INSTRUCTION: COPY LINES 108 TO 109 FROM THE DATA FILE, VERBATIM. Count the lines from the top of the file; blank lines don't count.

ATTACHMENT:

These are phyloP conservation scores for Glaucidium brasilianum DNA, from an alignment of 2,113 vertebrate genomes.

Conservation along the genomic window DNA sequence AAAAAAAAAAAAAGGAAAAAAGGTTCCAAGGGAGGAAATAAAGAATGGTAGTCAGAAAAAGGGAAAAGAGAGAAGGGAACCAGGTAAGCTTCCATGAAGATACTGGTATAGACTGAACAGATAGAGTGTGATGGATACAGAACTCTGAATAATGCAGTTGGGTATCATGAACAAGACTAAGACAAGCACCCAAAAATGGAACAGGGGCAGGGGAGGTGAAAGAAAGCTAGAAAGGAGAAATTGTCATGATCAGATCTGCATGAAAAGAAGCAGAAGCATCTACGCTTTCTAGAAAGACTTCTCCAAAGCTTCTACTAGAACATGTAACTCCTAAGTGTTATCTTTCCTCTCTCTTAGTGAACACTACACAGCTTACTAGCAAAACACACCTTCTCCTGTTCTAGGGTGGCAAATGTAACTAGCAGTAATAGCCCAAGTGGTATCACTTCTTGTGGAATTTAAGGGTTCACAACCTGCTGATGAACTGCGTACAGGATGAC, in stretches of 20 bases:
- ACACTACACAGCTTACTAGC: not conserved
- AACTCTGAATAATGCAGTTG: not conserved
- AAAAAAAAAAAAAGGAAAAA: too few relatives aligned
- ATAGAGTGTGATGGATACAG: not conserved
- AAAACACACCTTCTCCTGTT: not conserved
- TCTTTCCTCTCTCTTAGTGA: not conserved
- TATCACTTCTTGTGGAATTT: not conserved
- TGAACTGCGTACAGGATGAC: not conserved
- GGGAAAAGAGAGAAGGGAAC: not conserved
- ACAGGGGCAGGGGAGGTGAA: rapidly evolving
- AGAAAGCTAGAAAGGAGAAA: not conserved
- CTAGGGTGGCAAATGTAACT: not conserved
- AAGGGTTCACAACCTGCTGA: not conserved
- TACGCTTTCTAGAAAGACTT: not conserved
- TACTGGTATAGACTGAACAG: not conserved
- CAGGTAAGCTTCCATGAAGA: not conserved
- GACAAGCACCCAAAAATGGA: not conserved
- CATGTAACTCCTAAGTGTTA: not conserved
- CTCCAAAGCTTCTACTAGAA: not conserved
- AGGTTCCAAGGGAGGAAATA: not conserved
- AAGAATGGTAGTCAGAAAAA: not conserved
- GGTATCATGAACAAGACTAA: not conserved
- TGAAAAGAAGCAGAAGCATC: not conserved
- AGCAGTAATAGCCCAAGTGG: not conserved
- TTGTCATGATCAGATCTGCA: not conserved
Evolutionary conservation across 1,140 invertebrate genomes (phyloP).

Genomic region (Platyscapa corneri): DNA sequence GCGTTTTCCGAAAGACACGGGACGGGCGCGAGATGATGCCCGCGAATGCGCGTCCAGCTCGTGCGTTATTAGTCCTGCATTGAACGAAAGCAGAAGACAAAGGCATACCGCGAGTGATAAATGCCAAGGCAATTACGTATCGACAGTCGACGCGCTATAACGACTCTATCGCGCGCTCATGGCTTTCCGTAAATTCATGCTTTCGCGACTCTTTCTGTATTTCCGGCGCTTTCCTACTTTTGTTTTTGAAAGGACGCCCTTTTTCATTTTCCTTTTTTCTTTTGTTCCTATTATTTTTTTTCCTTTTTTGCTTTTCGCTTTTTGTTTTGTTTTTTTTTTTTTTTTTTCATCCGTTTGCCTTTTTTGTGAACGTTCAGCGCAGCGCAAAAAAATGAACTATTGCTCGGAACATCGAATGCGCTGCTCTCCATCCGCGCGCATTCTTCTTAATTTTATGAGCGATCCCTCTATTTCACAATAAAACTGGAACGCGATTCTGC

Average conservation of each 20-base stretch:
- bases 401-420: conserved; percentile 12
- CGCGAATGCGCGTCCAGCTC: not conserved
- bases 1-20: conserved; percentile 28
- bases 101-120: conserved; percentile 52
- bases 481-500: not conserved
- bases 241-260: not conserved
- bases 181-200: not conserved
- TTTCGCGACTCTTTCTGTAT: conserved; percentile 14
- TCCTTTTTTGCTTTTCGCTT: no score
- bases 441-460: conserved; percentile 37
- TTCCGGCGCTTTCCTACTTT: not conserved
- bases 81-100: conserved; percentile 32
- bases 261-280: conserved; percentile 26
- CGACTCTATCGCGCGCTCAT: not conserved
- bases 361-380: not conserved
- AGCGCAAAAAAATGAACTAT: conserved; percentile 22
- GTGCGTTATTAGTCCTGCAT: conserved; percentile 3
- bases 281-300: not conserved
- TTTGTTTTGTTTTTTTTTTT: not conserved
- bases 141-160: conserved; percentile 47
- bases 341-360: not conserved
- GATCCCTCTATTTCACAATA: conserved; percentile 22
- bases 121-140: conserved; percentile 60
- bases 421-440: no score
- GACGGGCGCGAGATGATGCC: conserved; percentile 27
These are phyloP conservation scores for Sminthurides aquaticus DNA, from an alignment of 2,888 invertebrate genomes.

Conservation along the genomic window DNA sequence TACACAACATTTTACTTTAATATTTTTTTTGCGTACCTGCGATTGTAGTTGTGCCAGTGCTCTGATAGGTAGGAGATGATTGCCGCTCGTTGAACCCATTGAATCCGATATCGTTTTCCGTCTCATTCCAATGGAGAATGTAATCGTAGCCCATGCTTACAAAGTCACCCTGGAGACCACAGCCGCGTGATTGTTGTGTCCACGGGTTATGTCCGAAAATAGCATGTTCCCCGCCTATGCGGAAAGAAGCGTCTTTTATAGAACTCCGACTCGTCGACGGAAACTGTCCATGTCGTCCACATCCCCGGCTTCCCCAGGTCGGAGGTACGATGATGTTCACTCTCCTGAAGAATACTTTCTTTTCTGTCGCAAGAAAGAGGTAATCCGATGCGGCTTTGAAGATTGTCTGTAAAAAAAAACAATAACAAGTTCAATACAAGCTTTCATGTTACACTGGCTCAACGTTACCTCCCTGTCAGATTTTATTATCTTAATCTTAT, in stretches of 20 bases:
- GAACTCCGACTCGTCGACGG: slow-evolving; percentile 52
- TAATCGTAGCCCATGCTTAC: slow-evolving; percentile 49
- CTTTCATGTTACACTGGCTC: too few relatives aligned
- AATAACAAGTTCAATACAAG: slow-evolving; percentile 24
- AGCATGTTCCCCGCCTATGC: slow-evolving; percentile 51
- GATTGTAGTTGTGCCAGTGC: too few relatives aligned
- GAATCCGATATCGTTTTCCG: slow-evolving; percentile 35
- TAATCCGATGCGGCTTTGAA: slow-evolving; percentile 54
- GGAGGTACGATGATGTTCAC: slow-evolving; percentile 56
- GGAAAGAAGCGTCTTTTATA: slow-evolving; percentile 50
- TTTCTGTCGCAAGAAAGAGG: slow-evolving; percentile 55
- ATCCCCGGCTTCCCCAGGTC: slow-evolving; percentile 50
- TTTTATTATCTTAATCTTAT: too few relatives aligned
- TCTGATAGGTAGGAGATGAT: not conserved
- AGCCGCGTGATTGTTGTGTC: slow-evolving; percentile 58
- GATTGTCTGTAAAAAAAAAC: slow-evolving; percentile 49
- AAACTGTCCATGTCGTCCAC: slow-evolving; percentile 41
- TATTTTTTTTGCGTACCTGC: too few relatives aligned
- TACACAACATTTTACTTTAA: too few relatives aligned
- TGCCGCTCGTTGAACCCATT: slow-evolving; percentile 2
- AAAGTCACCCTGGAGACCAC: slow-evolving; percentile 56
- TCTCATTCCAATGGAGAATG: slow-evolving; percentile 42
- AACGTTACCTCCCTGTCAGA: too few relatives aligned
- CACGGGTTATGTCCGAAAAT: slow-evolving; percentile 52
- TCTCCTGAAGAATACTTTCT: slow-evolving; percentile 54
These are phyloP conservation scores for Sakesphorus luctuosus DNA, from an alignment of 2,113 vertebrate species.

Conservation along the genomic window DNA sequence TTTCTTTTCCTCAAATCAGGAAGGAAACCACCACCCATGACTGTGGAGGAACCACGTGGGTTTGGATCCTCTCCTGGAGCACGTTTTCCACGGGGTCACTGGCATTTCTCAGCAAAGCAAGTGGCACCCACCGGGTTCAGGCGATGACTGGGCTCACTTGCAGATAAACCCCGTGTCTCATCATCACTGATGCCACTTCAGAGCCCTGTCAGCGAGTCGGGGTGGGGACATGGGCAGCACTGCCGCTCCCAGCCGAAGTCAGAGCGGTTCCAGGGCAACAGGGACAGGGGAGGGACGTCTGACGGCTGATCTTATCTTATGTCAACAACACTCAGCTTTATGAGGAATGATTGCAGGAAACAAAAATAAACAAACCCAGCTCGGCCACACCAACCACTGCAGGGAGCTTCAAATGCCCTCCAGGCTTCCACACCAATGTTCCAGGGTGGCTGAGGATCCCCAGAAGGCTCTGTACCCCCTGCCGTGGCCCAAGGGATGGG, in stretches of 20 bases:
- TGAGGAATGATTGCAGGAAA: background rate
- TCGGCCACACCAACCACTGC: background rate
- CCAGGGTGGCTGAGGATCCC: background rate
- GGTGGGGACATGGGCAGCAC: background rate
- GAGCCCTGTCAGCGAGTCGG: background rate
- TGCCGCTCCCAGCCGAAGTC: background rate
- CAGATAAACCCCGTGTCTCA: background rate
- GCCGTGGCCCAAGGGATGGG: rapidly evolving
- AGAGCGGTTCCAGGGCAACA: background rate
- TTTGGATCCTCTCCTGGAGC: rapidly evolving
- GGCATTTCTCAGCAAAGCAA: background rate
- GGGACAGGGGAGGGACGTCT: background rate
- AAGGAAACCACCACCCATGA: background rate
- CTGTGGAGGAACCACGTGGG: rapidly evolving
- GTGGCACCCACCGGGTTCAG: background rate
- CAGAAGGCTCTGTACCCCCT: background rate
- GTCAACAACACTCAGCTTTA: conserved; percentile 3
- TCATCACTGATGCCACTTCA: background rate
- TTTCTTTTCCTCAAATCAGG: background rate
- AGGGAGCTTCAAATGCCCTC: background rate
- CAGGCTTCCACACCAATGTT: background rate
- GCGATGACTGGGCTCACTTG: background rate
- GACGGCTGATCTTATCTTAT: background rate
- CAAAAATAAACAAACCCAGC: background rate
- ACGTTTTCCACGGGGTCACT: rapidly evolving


- CAAAAATAAACAAACCCAGC: background rate
- ACGTTTTCCACGGGGTCACT: rapidly evolving